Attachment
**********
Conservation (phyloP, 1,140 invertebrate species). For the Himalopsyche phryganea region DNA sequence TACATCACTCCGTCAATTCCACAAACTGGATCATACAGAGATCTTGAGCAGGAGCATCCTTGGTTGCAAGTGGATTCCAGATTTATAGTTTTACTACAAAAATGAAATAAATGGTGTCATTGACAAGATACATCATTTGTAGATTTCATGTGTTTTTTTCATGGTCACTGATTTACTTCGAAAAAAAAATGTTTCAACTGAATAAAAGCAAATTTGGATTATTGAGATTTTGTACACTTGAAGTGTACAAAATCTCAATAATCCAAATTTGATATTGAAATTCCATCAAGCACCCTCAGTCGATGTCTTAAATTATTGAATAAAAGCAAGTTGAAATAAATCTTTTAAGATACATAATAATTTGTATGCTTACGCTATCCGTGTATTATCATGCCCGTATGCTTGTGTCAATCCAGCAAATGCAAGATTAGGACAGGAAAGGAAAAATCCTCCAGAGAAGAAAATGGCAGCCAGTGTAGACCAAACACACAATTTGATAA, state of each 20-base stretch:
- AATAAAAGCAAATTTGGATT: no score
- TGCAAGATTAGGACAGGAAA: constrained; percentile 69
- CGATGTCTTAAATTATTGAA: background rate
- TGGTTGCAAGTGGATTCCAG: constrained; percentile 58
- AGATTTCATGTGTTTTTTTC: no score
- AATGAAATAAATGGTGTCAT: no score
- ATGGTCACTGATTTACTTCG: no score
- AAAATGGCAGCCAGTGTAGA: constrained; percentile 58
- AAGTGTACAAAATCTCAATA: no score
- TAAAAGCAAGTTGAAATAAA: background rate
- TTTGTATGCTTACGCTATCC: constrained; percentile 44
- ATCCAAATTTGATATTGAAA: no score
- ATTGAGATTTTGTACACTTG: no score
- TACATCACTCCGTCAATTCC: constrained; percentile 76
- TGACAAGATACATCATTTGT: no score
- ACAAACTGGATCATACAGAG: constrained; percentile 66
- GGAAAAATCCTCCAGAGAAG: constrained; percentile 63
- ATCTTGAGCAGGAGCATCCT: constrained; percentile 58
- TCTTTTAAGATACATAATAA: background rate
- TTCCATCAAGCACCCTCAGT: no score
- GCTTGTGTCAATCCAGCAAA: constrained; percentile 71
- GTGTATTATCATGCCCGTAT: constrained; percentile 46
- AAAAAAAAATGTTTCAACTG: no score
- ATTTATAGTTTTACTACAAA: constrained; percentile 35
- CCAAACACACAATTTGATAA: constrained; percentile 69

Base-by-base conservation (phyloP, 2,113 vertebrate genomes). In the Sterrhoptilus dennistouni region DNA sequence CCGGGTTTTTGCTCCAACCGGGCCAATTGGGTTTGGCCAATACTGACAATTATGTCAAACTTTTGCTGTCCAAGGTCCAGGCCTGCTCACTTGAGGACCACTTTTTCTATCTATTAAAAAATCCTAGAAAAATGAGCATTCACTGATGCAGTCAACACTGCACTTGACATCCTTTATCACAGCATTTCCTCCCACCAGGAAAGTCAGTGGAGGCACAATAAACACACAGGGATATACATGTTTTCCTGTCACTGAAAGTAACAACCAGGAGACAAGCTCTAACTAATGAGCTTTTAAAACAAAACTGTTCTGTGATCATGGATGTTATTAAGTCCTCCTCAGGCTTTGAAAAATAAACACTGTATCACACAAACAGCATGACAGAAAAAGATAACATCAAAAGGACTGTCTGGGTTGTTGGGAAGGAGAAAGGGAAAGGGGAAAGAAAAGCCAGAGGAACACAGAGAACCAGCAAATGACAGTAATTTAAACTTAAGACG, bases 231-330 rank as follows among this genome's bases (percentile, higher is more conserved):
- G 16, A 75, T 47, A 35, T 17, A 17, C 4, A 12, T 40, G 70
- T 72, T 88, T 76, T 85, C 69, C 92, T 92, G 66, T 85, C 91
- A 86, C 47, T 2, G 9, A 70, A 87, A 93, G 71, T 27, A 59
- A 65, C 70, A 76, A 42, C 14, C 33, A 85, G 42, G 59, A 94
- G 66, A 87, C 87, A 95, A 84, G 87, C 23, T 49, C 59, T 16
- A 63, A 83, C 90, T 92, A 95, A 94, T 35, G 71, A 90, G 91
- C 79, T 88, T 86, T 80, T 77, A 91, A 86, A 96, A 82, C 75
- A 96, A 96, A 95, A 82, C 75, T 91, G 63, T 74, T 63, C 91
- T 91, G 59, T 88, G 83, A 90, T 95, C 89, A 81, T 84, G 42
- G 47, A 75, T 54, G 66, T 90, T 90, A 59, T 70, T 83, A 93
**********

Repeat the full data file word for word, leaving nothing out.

Conservation (phyloP, 1,140 invertebrate species). For the Himalopsyche phryganea region DNA sequence TACATCACTCCGTCAATTCCACAAACTGGATCATACAGAGATCTTGAGCAGGAGCATCCTTGGTTGCAAGTGGATTCCAGATTTATAGTTTTACTACAAAAATGAAATAAATGGTGTCATTGACAAGATACATCATTTGTAGATTTCATGTGTTTTTTTCATGGTCACTGATTTACTTCGAAAAAAAAATGTTTCAACTGAATAAAAGCAAATTTGGATTATTGAGATTTTGTACACTTGAAGTGTACAAAATCTCAATAATCCAAATTTGATATTGAAATTCCATCAAGCACCCTCAGTCGATGTCTTAAATTATTGAATAAAAGCAAGTTGAAATAAATCTTTTAAGATACATAATAATTTGTATGCTTACGCTATCCGTGTATTATCATGCCCGTATGCTTGTGTCAATCCAGCAAATGCAAGATTAGGACAGGAAAGGAAAAATCCTCCAGAGAAGAAAATGGCAGCCAGTGTAGACCAAACACACAATTTGATAA, state of each 20-base stretch:
- AATAAAAGCAAATTTGGATT: no score
- TGCAAGATTAGGACAGGAAA: constrained; percentile 69
- CGATGTCTTAAATTATTGAA: background rate
- TGGTTGCAAGTGGATTCCAG: constrained; percentile 58
- AGATTTCATGTGTTTTTTTC: no score
- AATGAAATAAATGGTGTCAT: no score
- ATGGTCACTGATTTACTTCG: no score
- AAAATGGCAGCCAGTGTAGA: constrained; percentile 58
- AAGTGTACAAAATCTCAATA: no score
- TAAAAGCAAGTTGAAATAAA: background rate
- TTTGTATGCTTACGCTATCC: constrained; percentile 44
- ATCCAAATTTGATATTGAAA: no score
- ATTGAGATTTTGTACACTTG: no score
- TACATCACTCCGTCAATTCC: constrained; percentile 76
- TGACAAGATACATCATTTGT: no score
- ACAAACTGGATCATACAGAG: constrained; percentile 66
- GGAAAAATCCTCCAGAGAAG: constrained; percentile 63
- ATCTTGAGCAGGAGCATCCT: constrained; percentile 58
- TCTTTTAAGATACATAATAA: background rate
- TTCCATCAAGCACCCTCAGT: no score
- GCTTGTGTCAATCCAGCAAA: constrained; percentile 71
- GTGTATTATCATGCCCGTAT: constrained; percentile 46
- AAAAAAAAATGTTTCAACTG: no score
- ATTTATAGTTTTACTACAAA: constrained; percentile 35
- CCAAACACACAATTTGATAA: constrained; percentile 69

Base-by-base conservation (phyloP, 2,113 vertebrate genomes). In the Sterrhoptilus dennistouni region DNA sequence CCGGGTTTTTGCTCCAACCGGGCCAATTGGGTTTGGCCAATACTGACAATTATGTCAAACTTTTGCTGTCCAAGGTCCAGGCCTGCTCACTTGAGGACCACTTTTTCTATCTATTAAAAAATCCTAGAAAAATGAGCATTCACTGATGCAGTCAACACTGCACTTGACATCCTTTATCACAGCATTTCCTCCCACCAGGAAAGTCAGTGGAGGCACAATAAACACACAGGGATATACATGTTTTCCTGTCACTGAAAGTAACAACCAGGAGACAAGCTCTAACTAATGAGCTTTTAAAACAAAACTGTTCTGTGATCATGGATGTTATTAAGTCCTCCTCAGGCTTTGAAAAATAAACACTGTATCACACAAACAGCATGACAGAAAAAGATAACATCAAAAGGACTGTCTGGGTTGTTGGGAAGGAGAAAGGGAAAGGGGAAAGAAAAGCCAGAGGAACACAGAGAACCAGCAAATGACAGTAATTTAAACTTAAGACG, bases 231-330 rank as follows among this genome's bases (percentile, higher is more conserved):
- G 16, A 75, T 47, A 35, T 17, A 17, C 4, A 12, T 40, G 70
- T 72, T 88, T 76, T 85, C 69, C 92, T 92, G 66, T 85, C 91
- A 86, C 47, T 2, G 9, A 70, A 87, A 93, G 71, T 27, A 59
- A 65, C 70, A 76, A 42, C 14, C 33, A 85, G 42, G 59, A 94
- G 66, A 87, C 87, A 95, A 84, G 87, C 23, T 49, C 59, T 16
- A 63, A 83, C 90, T 92, A 95, A 94, T 35, G 71, A 90, G 91
- C 79, T 88, T 86, T 80, T 77, A 91, A 86, A 96, A 82, C 75
- A 96, A 96, A 95, A 82, C 75, T 91, G 63, T 74, T 63, C 91
- T 91, G 59, T 88, G 83, A 90, T 95, C 89, A 81, T 84, G 42
- G 47, A 75, T 54, G 66, T 90, T 90, A 59, T 70, T 83, A 93